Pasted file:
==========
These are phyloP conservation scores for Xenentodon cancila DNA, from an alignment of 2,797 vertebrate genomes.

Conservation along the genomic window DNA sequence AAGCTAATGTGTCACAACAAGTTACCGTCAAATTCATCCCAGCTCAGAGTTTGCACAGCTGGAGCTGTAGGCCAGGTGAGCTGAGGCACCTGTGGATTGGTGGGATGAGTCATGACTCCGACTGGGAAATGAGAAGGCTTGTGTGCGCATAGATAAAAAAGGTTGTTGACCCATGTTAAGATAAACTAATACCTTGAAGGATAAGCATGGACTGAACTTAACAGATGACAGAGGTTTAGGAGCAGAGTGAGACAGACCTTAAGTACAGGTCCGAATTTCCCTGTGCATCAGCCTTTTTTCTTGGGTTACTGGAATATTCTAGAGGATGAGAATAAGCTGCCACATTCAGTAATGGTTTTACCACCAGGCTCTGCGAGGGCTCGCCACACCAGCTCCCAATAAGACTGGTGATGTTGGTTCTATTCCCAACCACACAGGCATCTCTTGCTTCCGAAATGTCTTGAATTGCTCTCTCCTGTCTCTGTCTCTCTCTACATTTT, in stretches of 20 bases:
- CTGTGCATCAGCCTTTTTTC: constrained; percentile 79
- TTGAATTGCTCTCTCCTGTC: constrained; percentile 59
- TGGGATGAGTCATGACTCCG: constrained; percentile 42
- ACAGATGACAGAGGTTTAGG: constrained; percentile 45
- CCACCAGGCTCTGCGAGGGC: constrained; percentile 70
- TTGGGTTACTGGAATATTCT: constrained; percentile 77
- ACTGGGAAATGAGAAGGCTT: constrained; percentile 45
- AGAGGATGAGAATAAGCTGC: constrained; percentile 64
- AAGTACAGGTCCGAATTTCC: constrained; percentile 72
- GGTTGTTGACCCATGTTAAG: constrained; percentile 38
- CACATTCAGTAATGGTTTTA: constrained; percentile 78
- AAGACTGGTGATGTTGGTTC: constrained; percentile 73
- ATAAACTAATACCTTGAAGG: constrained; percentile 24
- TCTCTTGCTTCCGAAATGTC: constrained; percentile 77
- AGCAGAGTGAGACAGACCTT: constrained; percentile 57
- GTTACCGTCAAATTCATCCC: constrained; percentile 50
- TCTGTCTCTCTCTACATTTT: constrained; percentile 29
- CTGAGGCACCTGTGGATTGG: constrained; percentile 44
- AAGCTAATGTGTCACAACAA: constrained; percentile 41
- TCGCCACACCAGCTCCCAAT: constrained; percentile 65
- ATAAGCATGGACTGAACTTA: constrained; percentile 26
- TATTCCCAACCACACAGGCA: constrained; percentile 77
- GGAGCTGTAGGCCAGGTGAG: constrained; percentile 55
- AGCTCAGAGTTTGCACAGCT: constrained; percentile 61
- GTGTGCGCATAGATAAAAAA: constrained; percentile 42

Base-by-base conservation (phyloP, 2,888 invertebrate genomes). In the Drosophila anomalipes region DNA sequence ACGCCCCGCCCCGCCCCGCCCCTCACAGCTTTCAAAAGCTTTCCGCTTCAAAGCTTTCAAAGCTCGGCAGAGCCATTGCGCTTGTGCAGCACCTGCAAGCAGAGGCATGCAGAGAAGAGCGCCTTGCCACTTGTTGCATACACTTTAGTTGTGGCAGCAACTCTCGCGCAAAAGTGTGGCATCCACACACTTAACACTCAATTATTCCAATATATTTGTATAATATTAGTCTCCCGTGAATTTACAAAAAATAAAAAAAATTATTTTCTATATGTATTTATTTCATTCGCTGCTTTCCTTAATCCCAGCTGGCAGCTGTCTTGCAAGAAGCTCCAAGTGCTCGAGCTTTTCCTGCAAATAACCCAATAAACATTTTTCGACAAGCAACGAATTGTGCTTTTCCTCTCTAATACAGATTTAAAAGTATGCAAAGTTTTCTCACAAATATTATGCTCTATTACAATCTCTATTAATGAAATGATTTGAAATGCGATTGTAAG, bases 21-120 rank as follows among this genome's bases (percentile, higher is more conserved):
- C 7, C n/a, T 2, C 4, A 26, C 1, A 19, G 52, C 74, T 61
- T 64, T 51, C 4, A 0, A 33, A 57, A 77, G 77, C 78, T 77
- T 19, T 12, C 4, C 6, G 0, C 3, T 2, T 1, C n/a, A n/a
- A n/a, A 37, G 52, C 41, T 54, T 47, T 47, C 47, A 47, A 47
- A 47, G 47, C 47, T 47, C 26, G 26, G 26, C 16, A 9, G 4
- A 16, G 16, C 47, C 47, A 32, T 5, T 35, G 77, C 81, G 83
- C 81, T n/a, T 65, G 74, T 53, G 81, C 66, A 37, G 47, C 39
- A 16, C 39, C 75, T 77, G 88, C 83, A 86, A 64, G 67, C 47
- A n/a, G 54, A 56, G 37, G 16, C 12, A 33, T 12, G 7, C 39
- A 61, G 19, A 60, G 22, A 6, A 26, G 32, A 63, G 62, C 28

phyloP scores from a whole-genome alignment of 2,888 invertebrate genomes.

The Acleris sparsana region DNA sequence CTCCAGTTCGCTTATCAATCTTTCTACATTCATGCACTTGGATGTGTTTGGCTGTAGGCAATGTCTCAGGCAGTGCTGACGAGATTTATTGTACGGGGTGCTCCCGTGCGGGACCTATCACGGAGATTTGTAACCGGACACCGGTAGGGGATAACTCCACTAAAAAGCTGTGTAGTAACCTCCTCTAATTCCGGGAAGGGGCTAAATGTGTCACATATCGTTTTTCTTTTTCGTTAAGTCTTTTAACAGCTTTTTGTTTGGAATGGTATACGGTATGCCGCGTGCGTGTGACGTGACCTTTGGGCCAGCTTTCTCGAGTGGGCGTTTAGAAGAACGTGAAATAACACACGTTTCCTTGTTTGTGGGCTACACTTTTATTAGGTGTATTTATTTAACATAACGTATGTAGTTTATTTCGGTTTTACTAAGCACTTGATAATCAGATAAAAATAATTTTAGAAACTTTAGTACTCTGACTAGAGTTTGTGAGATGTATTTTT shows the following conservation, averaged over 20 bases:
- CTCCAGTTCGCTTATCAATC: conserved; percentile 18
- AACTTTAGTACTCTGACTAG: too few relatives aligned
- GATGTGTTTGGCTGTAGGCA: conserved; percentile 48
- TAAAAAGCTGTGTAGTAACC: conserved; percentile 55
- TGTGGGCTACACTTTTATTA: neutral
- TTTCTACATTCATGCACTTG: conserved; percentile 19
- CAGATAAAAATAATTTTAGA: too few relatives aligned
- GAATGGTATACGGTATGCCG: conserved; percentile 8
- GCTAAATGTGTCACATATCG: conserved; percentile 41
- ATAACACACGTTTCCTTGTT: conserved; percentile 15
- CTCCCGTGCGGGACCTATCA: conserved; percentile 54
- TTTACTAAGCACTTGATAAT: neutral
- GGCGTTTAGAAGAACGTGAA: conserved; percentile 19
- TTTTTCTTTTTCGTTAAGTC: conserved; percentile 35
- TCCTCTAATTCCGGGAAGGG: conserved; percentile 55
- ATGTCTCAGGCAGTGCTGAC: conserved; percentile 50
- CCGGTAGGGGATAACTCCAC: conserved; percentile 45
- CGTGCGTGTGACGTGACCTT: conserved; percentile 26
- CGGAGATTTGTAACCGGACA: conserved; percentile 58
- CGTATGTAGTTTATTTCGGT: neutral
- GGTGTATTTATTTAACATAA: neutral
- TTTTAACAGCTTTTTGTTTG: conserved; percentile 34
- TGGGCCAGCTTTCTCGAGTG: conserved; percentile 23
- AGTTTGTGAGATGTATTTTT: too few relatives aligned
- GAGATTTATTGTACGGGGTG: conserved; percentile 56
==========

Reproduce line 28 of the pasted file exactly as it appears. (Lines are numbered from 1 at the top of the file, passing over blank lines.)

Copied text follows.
Base-by-base conservation (phyloP, 2,888 invertebrate genomes). In the Drosophila anomalipes region DNA sequence ACGCCCCGCCCCGCCCCGCCCCTCACAGCTTTCAAAAGCTTTCCGCTTCAAAGCTTTCAAAGCTCGGCAGAGCCATTGCGCTTGTGCAGCACCTGCAAGCAGAGGCATGCAGAGAAGAGCGCCTTGCCACTTGTTGCATACACTTTAGTTGTGGCAGCAACTCTCGCGCAAAAGTGTGGCATCCACACACTTAACACTCAATTATTCCAATATATTTGTATAATATTAGTCTCCCGTGAATTTACAAAAAATAAAAAAAATTATTTTCTATATGTATTTATTTCATTCGCTGCTTTCCTTAATCCCAGCTGGCAGCTGTCTTGCAAGAAGCTCCAAGTGCTCGAGCTTTTCCTGCAAATAACCCAATAAACATTTTTCGACAAGCAACGAATTGTGCTTTTCCTCTCTAATACAGATTTAAAAGTATGCAAAGTTTTCTCACAAATATTATGCTCTATTACAATCTCTATTAATGAAATGATTTGAAATGCGATTGTAAG, bases 21-120 rank as follows among this genome's bases (percentile, higher is more conserved):